For 2011, NAR reported that existing home sales were up by 1.7 percent from 2010, and sales through August 2012 are running an additional 7.4 percent above the 2011 level. New home sales for 2011, as reported by the Census Bureau, were down by 5.3 percent from 2010, but sales through August 2012 are running at a rate of 18.1 percent above the 2011 level. A composite index of housing affordability for July 2012 showed that families earning the median income had 182.0 percent of the income needed to purchase a median-priced existing single-family home, which is very high by historical standards.
HMDA data for 2011, the most recent year for which such data are available, indicated that in comparison with 2010, applications for conventional home purchase loans from black borrowers fell by 1 percent, following a 31 percent decrease in 2010. Applications by Hispanic borrowers increased by 2 percent in 2011, following a 34 percent decrease in 2010. Applications from white borrowers were unchanged in 2011, following a 23 percent decrease in 2010.
Denial rates for black and Hispanic applicants, however, decreased from 2009 to 2011. For black applicants, the denial rate dropped from 32.3 percent in 2009 to 30.9 percent in 2010 and 2011, while the denial rate for Hispanics dropped from 25.6 percent in 2009 to 22.9 percent in 2010 and 21.7 percent in 2011.
Low housing prices impacted existing homeowners as the number of foreclosures and underwater mortgages—where a homeowner owes more than the value of the home—remained at elevated levels. Although the number of homes with foreclosure filings fell 34 percent relative to 2010, 1.9 million homes were foreclosed on in 2011. Foreclosure figures likely would have been higher in 2011 had it not been for processing slowdowns as a result of concerns about foreclosure practices and documentation, including some state foreclosure rules that significantly lengthen foreclosure times. Some housing analysts project higher foreclosure rates in 2012, with a downward trend beginning in 2013. As of the second quarter of 2012, the share of underwater mortgages was at a near-record high of 22.3 percent, and 4.7 percent of mortgaged homes had less than 5 percent equity. The concentration of underwater borrowers is even higher for non-Enterprise loans. FHFA has estimated that less than 10 percent of borrowers with Enterprise loans had negative equity in their homes (9.9 percent in June 2011), whereas loans backing private label securities were more than three times more likely to have negative equity (35.5 percent in June 2011).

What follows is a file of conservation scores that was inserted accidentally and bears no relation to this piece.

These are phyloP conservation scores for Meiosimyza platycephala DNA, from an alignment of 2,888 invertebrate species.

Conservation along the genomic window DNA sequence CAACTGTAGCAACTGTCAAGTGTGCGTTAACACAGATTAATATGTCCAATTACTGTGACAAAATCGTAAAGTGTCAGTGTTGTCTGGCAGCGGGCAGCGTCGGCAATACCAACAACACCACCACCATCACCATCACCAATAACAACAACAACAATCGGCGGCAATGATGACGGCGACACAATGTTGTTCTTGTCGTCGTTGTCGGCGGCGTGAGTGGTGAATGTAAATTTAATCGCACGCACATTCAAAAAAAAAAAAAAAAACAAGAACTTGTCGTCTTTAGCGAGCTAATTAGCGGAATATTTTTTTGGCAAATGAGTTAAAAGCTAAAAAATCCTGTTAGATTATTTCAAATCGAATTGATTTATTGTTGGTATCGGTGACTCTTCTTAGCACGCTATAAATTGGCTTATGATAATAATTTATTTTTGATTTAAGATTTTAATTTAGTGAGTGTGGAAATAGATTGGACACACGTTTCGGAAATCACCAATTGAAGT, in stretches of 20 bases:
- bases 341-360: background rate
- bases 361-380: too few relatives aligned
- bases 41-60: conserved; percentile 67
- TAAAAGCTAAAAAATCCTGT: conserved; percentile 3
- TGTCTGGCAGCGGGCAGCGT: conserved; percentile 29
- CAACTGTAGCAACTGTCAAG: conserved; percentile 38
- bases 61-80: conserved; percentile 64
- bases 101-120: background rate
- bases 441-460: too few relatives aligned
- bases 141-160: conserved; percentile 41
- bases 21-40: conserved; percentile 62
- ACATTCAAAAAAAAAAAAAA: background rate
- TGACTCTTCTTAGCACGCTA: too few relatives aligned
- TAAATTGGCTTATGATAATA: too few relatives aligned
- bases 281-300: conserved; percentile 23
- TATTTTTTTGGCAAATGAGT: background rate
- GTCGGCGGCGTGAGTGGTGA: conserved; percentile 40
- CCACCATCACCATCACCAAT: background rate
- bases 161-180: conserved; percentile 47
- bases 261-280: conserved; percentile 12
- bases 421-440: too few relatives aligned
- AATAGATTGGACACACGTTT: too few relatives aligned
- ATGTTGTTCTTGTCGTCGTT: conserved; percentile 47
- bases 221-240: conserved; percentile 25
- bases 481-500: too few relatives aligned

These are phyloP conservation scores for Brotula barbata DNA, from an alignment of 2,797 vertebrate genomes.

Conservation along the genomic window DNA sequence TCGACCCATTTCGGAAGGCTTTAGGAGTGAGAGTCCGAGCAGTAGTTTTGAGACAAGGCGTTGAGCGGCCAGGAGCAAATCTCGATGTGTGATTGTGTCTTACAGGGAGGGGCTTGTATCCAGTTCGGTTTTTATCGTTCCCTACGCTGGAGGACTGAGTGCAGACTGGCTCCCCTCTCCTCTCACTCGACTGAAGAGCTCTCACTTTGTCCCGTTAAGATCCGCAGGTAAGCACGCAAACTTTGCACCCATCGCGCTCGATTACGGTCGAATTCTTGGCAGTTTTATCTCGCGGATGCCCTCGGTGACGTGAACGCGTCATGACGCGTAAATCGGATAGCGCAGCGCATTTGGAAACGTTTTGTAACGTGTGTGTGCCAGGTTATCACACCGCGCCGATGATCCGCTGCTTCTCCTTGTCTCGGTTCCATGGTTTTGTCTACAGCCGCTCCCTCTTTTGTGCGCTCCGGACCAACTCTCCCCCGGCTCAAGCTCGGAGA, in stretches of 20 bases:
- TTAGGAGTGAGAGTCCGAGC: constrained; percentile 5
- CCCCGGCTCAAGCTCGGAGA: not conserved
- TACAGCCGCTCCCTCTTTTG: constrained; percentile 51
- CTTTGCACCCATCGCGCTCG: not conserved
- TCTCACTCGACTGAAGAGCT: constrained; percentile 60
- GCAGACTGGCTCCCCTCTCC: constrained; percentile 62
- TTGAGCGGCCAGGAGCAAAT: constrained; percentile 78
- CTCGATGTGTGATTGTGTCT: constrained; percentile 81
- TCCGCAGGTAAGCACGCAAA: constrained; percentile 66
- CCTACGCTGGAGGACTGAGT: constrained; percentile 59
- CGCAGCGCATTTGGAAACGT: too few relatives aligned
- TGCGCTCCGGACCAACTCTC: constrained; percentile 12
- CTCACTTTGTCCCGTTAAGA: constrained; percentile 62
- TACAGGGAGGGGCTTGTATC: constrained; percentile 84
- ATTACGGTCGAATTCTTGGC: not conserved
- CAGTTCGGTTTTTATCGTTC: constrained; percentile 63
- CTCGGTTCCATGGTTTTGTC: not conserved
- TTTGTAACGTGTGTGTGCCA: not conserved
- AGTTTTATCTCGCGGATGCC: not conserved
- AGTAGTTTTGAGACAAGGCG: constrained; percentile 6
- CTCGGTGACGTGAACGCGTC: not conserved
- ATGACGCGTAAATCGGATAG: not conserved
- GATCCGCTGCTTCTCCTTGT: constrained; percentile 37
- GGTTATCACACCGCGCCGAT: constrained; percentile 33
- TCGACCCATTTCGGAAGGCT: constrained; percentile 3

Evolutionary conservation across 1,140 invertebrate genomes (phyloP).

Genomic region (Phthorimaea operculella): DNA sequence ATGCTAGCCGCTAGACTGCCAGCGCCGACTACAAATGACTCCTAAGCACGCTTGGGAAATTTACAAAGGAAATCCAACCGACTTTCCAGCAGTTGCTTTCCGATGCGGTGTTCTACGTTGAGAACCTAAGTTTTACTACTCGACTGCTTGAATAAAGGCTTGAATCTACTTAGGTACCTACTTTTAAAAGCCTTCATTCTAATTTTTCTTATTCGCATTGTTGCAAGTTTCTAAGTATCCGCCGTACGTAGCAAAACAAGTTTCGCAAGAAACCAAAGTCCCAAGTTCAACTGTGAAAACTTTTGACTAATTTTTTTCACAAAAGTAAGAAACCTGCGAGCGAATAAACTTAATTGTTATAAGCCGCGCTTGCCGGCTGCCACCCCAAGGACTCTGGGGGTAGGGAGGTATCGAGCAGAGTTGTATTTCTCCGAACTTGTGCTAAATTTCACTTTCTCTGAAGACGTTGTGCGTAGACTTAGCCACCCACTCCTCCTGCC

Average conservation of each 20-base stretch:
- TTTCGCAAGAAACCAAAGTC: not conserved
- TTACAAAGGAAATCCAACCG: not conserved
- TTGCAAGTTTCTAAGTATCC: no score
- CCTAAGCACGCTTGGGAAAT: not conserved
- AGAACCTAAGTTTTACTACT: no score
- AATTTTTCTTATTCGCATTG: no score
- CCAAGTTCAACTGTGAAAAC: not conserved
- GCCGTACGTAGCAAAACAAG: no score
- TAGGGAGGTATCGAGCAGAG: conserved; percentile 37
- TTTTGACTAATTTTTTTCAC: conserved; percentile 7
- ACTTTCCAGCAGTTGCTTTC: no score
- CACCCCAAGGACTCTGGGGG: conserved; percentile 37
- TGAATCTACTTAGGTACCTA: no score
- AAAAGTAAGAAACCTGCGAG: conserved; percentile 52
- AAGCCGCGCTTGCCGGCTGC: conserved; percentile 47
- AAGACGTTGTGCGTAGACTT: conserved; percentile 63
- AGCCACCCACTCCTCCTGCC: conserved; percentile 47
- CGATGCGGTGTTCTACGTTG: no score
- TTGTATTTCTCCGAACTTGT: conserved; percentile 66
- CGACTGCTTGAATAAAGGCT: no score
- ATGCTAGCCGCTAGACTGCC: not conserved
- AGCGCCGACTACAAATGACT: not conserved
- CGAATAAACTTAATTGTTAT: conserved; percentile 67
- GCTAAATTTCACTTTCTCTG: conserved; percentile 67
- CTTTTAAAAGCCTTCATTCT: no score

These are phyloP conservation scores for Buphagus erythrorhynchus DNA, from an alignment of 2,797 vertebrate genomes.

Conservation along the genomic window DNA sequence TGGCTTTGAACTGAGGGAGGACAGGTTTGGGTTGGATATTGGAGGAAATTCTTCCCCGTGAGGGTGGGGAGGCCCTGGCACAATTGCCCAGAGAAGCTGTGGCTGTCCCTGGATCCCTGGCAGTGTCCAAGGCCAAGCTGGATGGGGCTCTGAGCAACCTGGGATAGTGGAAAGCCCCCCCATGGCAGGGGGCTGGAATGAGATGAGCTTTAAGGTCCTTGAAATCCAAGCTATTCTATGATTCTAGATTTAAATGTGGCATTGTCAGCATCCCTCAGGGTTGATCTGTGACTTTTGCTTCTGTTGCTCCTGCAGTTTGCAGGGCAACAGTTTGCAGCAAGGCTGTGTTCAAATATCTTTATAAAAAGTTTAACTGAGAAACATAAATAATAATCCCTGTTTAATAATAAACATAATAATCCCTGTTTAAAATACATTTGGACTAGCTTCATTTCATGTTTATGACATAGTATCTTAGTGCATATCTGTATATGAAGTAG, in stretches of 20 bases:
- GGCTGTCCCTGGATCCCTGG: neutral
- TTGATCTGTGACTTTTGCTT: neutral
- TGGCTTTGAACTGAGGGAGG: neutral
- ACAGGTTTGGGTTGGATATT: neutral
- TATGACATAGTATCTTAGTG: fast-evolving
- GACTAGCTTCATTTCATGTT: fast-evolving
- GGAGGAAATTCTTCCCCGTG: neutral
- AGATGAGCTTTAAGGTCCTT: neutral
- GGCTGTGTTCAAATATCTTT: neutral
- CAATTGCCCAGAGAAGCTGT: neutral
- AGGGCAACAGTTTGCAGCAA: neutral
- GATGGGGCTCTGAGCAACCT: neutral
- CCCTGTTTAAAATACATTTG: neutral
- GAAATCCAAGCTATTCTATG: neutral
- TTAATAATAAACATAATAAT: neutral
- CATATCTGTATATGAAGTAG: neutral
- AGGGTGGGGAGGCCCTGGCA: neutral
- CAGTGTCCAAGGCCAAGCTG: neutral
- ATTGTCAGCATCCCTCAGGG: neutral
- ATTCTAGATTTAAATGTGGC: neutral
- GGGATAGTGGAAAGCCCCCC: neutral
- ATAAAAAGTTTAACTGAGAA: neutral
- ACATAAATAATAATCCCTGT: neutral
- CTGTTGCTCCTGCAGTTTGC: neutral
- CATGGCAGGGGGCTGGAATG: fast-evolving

According to the Mortgage Bankers Association (MBA), single-family mortgage activity totaled $363 billion in the first quarter of 2012, compared to $302 billion in the first quarter of 2011. Total originations in 2011 were $1,262 billion, with 68 percent of the total being refinancings.
One result of the mortgage crisis is that the mortgage market now has stricter and less flexible lending standards. According to the Board of Governors of the Federal Reserve System's Senior Loan Officer Opinion Survey, underwriting standards tightened beginning in late 2006 and have not significantly eased since that time. In the near term, underwriting standards can be expected to continue to be conservative. In addition, high vacancy rates, foreclosures and unemployment may continue to dampen the housing recovery.
FHFA has considered the above data in assessing national housing needs as required by the Safety and Soundness Act. FHFA has concluded that it is not necessary to adjust the benchmark levels based specifically on this factor.
2. Economic, Housing and Demographic Conditions
Increased role of FHA in the marketplace. The composition of the affordable conventional mortgage market is also influenced by FHA's market share. FHA loans generally are pooled into mortgage-backed securities (MBS) guaranteed by the Government National Mortgage Association (GNMA). Enterprise purchases of mortgages insured by FHA and mortgages guaranteed by VA generally do not receive housing goals credit. As a result, a higher FHA share of the market results in a smaller proportion of affordable loans among loans that can be counted for purposes of the housing goals. FHA's share of the market rose significantly during 2008 through 2010, reaching a share of the home purchase mortgage market of nearly 40 percent in 2010 before falling to 30 percent in 2011, as measured by HMDA data. FHA announced last year an annual mortgage insurance (MI) premium increase of 25 basis points, effective April 18, 2011.